"There are none so blind as those who will not see." --

Monday, October 29, 2012

"Gold is a yellow metal?" It ain't analytically so!

Proof at last that "Gold is a yellow metal" is not analytic, pace Kant. Viva la Kripke!

Southampton scientists change the colour of gold (From the BBC)


For this very reason all analytic judgments are a priori even when the concepts are empirical, as, for example, "Gold is a yellow metal," for to know this I require no experience beyond my concept of gold as a yellow metal. It is, in fact, the very concept, and I need only analyze it, without looking beyond it elsewhere.
 --Immanuel Kant,  Prolegomena to any Future Metaphysics; Preamble, Section 2b, p. 267

See also Kripke's  Naming and Necessity, p. 118-9

Sunday, October 14, 2012

A Primer on Logic: Part 4.1

I've published a new article on Scholardarity, A Primer on Logic: Part 4.1, the latest installment of my introduction to formal logic. In it I address some preliminaries to Predicate Logic.

Also, in case you missed Parts 1, 2, 3, and the Interlude, which respectively cover logical preliminaries, propositional logic, Aristotelian logic, and the inadequacies of Aristotelian logic, you can check them out here:

Part 1

Part 2
Part 3


If you have any comments / criticism, by all means share it!

Friday, October 12, 2012

Announcement of Scholardarity’s First Essay Contest

Announcement of Scholardarity’s First Essay Contest



Peter Krey and Jason Zarri, co-founders of Scholardarity, are pleased to announce that Scholardarity is now accepting submissions for its first essay contest. The cost of entering the contest is $10.00. There will be prizes for the first, second, and third place winners. The contestant who wins first place will receive at least $200.00, the contestant who wins second place will receive at least $100.00, and the contestant who wins third place will receive at least $50.00; we say “at least” because the money received from the entrance fees will form a “pot”, which will be divided amongst the three winners: 50% of the pot for first place, 25% of the pot for second place, and 10% of the pot for third place.

There are two topics to choose from:

(1) What role should the government play in a society and what is the proper relation of the government and economy in order to best serve the common good? Would new approaches to the discipline of economics—for example, the evolutionary or complexity economics of Eric Beinhocker or other approaches, e.g., the social economics of Anghel Rugina, contribute to the well-being of society?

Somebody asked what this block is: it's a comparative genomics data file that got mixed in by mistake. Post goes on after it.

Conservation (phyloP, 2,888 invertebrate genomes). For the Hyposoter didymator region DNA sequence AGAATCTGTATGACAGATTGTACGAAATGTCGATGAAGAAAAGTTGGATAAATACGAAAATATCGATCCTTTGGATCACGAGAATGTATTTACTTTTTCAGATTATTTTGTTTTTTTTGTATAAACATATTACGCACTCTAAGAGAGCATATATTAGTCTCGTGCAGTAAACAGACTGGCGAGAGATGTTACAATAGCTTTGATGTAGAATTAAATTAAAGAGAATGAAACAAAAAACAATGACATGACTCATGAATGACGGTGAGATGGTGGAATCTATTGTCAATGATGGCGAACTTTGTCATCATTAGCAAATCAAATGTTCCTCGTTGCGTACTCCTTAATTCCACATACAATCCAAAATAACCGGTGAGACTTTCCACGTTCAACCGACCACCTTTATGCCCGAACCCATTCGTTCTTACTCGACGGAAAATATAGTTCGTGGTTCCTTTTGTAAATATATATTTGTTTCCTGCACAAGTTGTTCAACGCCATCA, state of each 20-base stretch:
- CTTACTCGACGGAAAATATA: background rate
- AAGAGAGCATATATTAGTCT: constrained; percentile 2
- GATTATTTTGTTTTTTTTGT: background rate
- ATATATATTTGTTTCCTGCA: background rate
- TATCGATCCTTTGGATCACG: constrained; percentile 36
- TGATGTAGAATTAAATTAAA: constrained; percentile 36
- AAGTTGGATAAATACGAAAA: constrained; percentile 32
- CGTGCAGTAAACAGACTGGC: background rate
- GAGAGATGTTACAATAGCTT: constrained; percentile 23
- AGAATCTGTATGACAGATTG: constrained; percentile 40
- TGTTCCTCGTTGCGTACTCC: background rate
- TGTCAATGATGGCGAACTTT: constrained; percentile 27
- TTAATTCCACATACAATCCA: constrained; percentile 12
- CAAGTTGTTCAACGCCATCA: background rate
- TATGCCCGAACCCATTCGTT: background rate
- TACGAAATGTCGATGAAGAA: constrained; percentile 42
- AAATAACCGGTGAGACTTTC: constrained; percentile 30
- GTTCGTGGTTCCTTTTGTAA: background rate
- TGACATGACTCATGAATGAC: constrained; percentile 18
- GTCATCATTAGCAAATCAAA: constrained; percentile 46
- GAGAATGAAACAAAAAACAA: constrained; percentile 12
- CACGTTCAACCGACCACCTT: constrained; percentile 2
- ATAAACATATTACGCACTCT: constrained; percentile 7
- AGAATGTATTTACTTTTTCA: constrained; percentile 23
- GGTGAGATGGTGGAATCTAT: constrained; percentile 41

(2) What is the proper relationship between government and religion in a democracy? What are the effects, positive and/or negative, of government on religion, of religion on government, or of both on society as a whole? Essays may include the pros and cons of the separation of church and state, governmental restrictions on certain religious practices, as well as restrictions placed on a religion, such as wanting to impose its will on the whole society.
There will be two rounds: In Round 1, contestants will submit a proposal of about 500 words in which they give an outline for a paper on their selected topic. From these proposals, twenty will be selected as finalists to enter Round 2. The finalists will write a paper based on their proposal, of about 2,000 words in length. All twenty of the finalists’ essays will be published on Scholardarity.
The deadline for submissions for Round 1 is November 15th, and the deadline for submissions for Round 2 is January 15th

To enter the contest, go to Scholardarity's Contest Page to enter, then send your proposal, along with your name, address, and any other relevant contact information.

We look forward to hearing from you!

Thursday, October 11, 2012

Philosophy Notes from my Grandfather

I’ve started a new section of Scholardarity in Open Source Study Notes, Philosophy Notes from my Grandfather. It’s a page dedicated to the memory of my late grandfather, who graduated Summa Cum Laude with a Bachelor’s in Philosophy from USF. I’ve also added its first entry, An Overview of the History of Philosophy: Part 1.

Tuesday, October 02, 2012

On the Relativity of “Reallys” -- Now at Scholardarity

I've just posted my article "On the Relativity of “Reallys”: A Critique of Strawson" at Scholardarity in the Philosophy of Mind section, in which I criticize P. F. Strawson's attempt to reconcile the standpoints of science and common sense, insofar as they concern perception .